IN THE UNITED STATES DISTRICT COURT FOR THE EASTERN DISTRICT OF PENNSYLVANIA
July 20, 2011
KEVANNE A. KIRKWOOD,
MICHAEL J. ASTRUE, COMMISSIONER OF SOCIAL SECURITY, DEFENDANT.
On March 30, 2009, plaintiff Kevanne A. Kirkwood filed a complaint in this court seeking review of the denial of her application for Social Security disability insurance benefits ("DIB"). On August 16, 2010, this court determined that the administrative law judge ("ALJ") who heard her claim committed procedural error by failing to appoint a medical advisor as required by Social Security Regulation 83-20 ("SSR 83-20") and therefore remanded this action to the ALJ to conduct further proceedings. Plaintiff has now moved for attorney's fees and expenses under the Equal Access to Justice Act, 28 U.S.C. § 2412. Defendant, the Commissioner of Social Security ("the Commissioner"), opposes the motion on the grounds that its position in this case was substantially justified. For the reasons set forth below, plaintiff's motion will be denied.
On June 23, 2005, plaintiff filed an application for DIB for impairment due to major depression and post-traumatic stress disorder ("PTSD"). She claimed an onset date of August 15, 2003. Her DIB claim was initially denied by the Social Security Administration, and then a hearing was held before an ALJ on February 6, 2007.
The evidence presented at the hearing showed that in April 2001, plaintiff began seeing Dr. Emanuel Garcia, who prescribed plaintiff medication to treat depression. Administrative Record ("Record") at 120. In April 2002, Dr. Garcia wrote a report that stated:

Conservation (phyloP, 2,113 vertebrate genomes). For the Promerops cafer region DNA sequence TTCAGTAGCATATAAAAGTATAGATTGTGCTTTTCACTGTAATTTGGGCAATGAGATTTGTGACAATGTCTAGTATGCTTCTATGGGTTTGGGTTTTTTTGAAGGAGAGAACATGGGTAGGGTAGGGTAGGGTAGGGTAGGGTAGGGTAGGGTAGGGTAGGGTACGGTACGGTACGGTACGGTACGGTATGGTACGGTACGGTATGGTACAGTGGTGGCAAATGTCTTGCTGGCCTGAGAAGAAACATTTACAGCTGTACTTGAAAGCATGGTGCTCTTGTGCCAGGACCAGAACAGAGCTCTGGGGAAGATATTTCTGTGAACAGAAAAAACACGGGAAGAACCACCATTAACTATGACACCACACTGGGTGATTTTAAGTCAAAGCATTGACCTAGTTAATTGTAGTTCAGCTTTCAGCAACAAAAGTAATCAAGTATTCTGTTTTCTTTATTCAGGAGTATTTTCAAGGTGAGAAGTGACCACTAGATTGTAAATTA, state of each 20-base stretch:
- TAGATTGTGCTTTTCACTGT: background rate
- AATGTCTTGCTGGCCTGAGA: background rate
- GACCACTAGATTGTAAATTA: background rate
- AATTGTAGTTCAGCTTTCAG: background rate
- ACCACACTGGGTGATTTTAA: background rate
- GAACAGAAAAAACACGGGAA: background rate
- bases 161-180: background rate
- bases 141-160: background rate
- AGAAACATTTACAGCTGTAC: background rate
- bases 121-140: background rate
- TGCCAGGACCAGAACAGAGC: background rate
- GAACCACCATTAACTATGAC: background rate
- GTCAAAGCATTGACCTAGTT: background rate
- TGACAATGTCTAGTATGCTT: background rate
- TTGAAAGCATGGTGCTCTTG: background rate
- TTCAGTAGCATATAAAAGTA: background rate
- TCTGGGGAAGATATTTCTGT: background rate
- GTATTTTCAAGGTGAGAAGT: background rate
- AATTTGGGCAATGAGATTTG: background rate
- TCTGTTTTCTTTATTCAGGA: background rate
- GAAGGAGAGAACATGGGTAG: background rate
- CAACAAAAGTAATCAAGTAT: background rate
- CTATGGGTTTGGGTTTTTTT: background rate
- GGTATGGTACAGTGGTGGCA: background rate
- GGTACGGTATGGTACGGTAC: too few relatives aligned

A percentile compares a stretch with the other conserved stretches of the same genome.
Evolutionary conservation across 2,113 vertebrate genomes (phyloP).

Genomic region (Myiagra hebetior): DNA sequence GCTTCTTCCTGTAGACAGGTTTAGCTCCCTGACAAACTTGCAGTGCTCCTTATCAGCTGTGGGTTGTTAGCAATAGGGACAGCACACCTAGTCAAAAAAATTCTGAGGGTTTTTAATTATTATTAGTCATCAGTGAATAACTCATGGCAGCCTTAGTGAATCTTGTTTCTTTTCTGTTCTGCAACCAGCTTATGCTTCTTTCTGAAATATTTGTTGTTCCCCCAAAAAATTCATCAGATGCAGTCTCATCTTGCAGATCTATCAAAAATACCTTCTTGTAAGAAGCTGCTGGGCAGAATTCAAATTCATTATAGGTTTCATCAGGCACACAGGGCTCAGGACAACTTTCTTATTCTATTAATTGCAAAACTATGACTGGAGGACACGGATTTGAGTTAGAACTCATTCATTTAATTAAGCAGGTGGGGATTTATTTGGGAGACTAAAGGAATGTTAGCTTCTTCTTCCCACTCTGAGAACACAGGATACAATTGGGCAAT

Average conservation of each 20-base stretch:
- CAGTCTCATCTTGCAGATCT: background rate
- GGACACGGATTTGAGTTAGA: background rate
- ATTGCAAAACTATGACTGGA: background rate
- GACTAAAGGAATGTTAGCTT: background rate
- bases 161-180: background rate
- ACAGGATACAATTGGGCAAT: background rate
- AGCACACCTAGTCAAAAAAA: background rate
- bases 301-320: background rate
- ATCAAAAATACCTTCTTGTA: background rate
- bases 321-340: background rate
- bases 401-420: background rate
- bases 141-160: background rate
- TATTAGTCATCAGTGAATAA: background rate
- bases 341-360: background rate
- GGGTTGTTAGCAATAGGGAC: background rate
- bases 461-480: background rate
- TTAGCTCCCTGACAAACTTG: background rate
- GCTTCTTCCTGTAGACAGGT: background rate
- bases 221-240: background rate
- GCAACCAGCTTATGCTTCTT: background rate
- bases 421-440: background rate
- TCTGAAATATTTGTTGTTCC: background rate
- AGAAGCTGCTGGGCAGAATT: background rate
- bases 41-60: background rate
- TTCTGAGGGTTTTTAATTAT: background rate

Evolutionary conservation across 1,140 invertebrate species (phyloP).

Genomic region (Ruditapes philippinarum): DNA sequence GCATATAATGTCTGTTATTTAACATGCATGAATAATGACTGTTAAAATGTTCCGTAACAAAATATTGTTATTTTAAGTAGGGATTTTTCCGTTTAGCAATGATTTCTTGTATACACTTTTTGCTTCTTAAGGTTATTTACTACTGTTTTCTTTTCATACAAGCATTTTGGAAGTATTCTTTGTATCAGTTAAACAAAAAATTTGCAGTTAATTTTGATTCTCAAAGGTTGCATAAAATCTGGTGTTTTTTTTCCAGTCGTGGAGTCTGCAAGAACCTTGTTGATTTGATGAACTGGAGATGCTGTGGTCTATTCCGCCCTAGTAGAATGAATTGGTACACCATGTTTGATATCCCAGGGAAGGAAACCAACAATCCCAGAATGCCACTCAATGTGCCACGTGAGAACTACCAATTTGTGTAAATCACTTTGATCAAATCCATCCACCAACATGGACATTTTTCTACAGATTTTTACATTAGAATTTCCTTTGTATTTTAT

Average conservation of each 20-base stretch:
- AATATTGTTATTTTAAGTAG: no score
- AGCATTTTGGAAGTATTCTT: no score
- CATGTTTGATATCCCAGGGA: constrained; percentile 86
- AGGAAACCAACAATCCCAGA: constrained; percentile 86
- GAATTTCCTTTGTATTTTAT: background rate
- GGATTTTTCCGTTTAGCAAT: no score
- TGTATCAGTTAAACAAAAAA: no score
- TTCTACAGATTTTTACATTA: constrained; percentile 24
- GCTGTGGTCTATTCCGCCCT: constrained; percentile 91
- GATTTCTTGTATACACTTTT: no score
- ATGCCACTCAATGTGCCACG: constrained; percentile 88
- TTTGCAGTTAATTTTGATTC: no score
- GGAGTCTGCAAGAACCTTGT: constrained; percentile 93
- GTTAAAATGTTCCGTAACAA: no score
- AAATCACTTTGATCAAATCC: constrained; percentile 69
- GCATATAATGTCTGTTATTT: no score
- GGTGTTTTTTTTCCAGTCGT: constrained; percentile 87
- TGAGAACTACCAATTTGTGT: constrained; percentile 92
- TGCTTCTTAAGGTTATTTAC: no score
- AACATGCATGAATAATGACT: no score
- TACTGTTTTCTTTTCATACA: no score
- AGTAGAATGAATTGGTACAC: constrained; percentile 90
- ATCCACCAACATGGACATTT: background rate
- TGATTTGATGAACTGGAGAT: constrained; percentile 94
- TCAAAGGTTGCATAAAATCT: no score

Ms. Kevanne Kirkwood has been under my psychiatric care for the treatment of major depression accompanied by profound anxiety. Her condition has been a severe and debilitating one, one that has resulted in an incontrovertible impairment in her ability to work, study or engage productively in relationships with others. As a consequence of her depressive illness . . . Ms. Kirkwood's sleep, concentration, energy level and capacity to meet basic obligations of daily living have been seriously compromised. . . . There is no question in my mind that Ms. Kirkwood's illness constitutes a medical disability.
Record at 123. In February 2003, plaintiff began weekly sessions with Dr. Minna Baker, a psychologist. In the spring of 2003, Dr. Baker diagnosed plaintiff with depression and PTSD. Record at 103-04.
In August 2003, the month of the claimed onset date, plaintiff traveled to Europe for slightly over a year to work on her Ph.D. dissertation. R&R at 3. In the hearing before the ALJ, plaintiff was unable to produce any medical records from the period of time she was in Europe. R&R at 3. However, she testified in the hearing that she spent ten months in Florence living with friends and received a small stipend for translation work, which she was unable to finish due to her illness. Record at 144. Plaintiff explained that while in Europe she could typically only spend a few hours working per day and had impaired mental functioning due to her disability. Record at 141--43.Plaintiff further testified that she was supposed to receive shipments ofmedication from Dr. Garcia while in Europe, but that he did not send any. Record at 172. She also told the ALJ that she did not have money to obtain medical treatment from a doctor in Europe while she was there. Record at 145. After ten months in Florence, plaintiff received a research scholarship that allowed her to travel to finish her research, but, according to her testimony, she was unable to receive treatment while traveling. Record at 143--45. Plaintiff returned to the United States in December 2004, having completed the research needed for her doctoral dissertation. Record at 22 and 104.